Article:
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Abbott Q3 Diagnostics Revenues Fall 6 Percent Due to COVID-19 Testing Decline


NEW YORK – Difficult macroeconomic conditions and declining COVID-19 testing-related sales have posed a challenge for Abbott, the company said as it reported its third-quarter financial results on Wednesday.

For the three months ended Sept. 30, the Abbott Park, Illinois-based firm reported that its third quarter Diagnostics business revenues fell 6 percent year over year. Overall revenues were $10.41 billion, down 5 percent on a reported basis from $10.93 billion a year ago but beating the consensus Wall Street estimate of $9.68 billion. The firm said that its organic sales, excluding the impact of foreign exchange, grew 1 percent year over year.

In addition to declines in COVID-19 testing demand, Abbott was also negatively impacted by a manufacturing stoppage in February related to certain infant formula products. Excluding COVID-19 testing-related sales and US sales associated with the stoppage, total worldwide Q3 sales fell 1 percent on a reported basis and increased 6 percent on an organic basis, Abbott said.

During a conference call to discuss the results, Abbott CEO Robert Ford noted that the difficult macroeconomic market conditions affecting most companies have also had an impact on Abbott. Inflation has been "a stubborn force globally," but the company has "started to see some moderating impacts in certain areas of our businesses compared to earlier in the year," he said. In addition, global supply chain dynamics and staffing shortages have continued to affect the healthcare markets, including Abbott, although Ford said there have been signs of improvement.

However, the macro conditions are "going to remain challenging," with currency headwinds "very much in play" for next year and inflation expected to continue, he said. Although the firm will "have to be mindful" of cost structure and inflation pressures, Ford also noted that Abbott is interested in potential mergers and acquisitions, and as valuations have come down, that interest has increased and there are a lot of opportunities available.

The company said its Diagnostics business revenues fell to $3.67 billion from $3.91 billion in the prior-year quarter. Within Diagnostics, Core Laboratory Q3 revenues fell 6 percent year over year to $1.22 billion from $1.29 billion; Molecular revenues fell 47 percent year over year to $183 million from $345 million; Point-of-Care revenues fell 6 percent year over year to $127 million from $135 million; and Rapid Diagnostics revenues were flat year over year at $2.14 billion.

The firm's global COVID-19 testing-related sales were $1.7 billion in the quarter, down slightly from the $1.9 billion reported a year ago. Excluding COVID-19 testing-related sales, worldwide Diagnostics revenues declined less than 1 percent on a reported basis and increased 6 percent on an organic basis. Ford said that the increase in the base business was fueled by the continued international rollout of the firm's Alinity platform.

He added that COVID-19 testing-related sales were "significantly higher than expectations" but still lower than 2021. The decline was driven by lower demand for laboratory-based tests, but demand for rapid tests "continues to be strong," with sales of those tests — the BinaxNow, PanBio, and IDNow assays — at similar levels compared to Q3 2021. COVID-19 testing sales have "been stickier than most have assumed," he said.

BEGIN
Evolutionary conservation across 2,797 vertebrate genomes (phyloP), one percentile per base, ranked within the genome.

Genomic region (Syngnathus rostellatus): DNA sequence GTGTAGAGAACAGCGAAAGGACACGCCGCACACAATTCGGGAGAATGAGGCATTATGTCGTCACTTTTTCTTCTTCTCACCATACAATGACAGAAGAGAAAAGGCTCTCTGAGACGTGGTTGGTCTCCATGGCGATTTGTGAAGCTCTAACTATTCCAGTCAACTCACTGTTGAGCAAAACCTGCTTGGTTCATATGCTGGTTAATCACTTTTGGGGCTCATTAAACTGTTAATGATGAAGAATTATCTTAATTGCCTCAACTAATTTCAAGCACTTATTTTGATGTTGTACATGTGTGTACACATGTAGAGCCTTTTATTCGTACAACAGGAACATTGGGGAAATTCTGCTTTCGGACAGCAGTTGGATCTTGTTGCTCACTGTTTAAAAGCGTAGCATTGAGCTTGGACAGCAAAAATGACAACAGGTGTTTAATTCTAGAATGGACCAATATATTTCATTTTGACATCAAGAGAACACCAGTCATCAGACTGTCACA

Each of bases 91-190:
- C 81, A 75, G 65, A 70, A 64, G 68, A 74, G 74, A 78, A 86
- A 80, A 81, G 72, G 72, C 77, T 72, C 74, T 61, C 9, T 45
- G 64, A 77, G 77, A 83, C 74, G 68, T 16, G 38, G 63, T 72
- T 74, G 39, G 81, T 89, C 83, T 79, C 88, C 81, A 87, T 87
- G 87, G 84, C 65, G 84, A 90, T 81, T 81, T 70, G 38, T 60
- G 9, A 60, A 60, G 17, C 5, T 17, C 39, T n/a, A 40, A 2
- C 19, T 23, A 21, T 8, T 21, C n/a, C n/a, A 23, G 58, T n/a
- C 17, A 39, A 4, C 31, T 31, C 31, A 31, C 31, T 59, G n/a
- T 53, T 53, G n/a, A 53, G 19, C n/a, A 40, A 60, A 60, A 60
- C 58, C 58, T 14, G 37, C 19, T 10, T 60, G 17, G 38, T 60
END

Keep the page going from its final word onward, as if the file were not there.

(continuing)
In its other businesses, Nutrition revenues fell 15 percent to $1.80 billion from $2.11 billion; Established Pharmaceuticals rose 5 percent to $1.33 billion from $1.27 billion; and Medical Devices fell less than 1 percent to $3.62 billion from $3.63 billion.

Abbott reported net earnings of $1.44 billion, or $.81 per share, in Q3 2022, compared to $2.10 billion, or $1.17 per share, in the year-ago period. Adjusted EPS for the recently completed quarter was $1.15, beating analysts' consensus estimate of $.94.

Abbott increased its full-year 2022 guidance more than 10 percent compared to its original guidance released in January, raising its expectations for EPS from continuing operations to $3.75 to $3.81. Adjusted EPS from continuing operations is expected to be between $5.17 and $5.23, the firm said. That guidance assumes COVID-19 testing-related sales of $7.8 billion, which includes sales of $7.3 billion through September 2022 and sales of $500 million in Q4. Bob Funck, Abbott's CFO, noted on the call that Q4 EPS is expected to be between $.86 and $.92 per share and that total company organic sales growth, excluding COVID-19 testing-related sales, is forecast to be in the mid-single digits for the fourth quarter.

Ford said that the COVID-19 guidance does not include the potential for a winter surge but noted that Abbott has the supply to scale up quickly and provide more testing if necessary. He also said that the $500 million Q4 expectation is the "endemic forecast" that the firm expects to see throughout 2023. 

As of now, Abbott doesn't have any significant government contracts included in its Q4 forecast, but Ford said that the firm has had conversations with governments that recognize Abbott's ability to scale up, and that if governments "realize that they do need to procure more testing, we've got the product, we've got the reliability of the product, and we've got the reliability of the supply."

In Wednesday morning trading on the New York Stock Exchange, shares of Abbott were down around 7 percent to $97.71.